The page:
With the end of the fiscal year quickly approaching (September 30, 2020), House and Senate leaders are on a path to soon enact a short-term Continuing Resolution (CR) to fund the federal government past the November election. The path for a clean CR was set last week when Treasury Secretary Steven Mnuchin and Speaker Nancy Pelosi (D-CA) came to an informal agreement to pursue a short-term measure to avert a government shutdown on its own, rather than coupling it with a new COVID-19 relief package. While it remains to be seen what the duration of the CR will be, and what else it may carry (surface transportation and flood insurance authorizations expire on September 30, as well) the prevailing thought is that it will fund the government into December. There remains some chatter that Democrats may prefer a longer extension of funding, however, several Republicans including Appropriations Chairman Richard Shelby (R-AL) have publicly voiced support for a short-term bill through December. The current hope is that a CR will pass by September 25, 2020.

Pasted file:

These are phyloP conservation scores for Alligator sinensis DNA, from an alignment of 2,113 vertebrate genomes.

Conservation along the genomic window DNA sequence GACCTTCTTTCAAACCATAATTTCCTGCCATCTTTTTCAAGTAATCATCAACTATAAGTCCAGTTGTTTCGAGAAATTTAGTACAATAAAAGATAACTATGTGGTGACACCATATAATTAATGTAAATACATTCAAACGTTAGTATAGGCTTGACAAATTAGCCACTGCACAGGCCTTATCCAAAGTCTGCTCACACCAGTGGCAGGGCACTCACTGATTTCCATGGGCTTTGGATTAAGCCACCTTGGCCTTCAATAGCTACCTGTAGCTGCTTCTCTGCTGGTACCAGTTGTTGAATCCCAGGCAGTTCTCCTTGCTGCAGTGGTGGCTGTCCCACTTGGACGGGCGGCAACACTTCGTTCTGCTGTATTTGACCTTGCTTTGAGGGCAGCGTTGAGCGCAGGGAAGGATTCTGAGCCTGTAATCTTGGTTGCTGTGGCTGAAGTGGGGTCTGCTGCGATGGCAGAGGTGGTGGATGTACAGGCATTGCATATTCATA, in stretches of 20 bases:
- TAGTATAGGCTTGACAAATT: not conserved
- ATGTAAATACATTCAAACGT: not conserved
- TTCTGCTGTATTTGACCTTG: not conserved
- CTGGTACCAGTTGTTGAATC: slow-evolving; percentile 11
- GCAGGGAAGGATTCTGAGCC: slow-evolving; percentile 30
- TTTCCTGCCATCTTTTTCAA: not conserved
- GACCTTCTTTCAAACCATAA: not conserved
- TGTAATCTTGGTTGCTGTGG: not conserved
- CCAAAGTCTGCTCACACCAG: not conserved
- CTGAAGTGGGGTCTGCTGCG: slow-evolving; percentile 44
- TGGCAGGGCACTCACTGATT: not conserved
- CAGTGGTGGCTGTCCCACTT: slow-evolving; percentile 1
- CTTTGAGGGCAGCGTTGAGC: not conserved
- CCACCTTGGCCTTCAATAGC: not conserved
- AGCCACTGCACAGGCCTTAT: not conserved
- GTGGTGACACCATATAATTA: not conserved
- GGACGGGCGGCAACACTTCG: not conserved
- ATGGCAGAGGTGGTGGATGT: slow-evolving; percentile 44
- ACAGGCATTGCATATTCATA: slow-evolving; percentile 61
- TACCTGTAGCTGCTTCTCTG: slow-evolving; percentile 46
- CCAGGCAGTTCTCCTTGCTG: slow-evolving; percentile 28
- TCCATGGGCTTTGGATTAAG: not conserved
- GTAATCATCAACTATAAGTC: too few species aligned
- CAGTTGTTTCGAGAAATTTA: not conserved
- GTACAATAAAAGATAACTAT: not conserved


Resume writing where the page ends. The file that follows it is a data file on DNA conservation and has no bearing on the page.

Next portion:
As a reminder, in July the House completed consideration of 10 out of 12 spending bills in the form of two “minibuses” (H.R. 7608 and H.R. 7617), with the Legislative Branch and Homeland Security bills ultimately being pulled for a variety of political factors. In the Senate, appropriators have yet to conduct any Committee markups for FY 2021. It is rumored that Chairman Shelby may release drafts of Senate appropriations measures sometime this fall to act as the chamber’s bargaining position for negotiations on a longer-term funding measure that may be considered in the lame-duck period following the November election.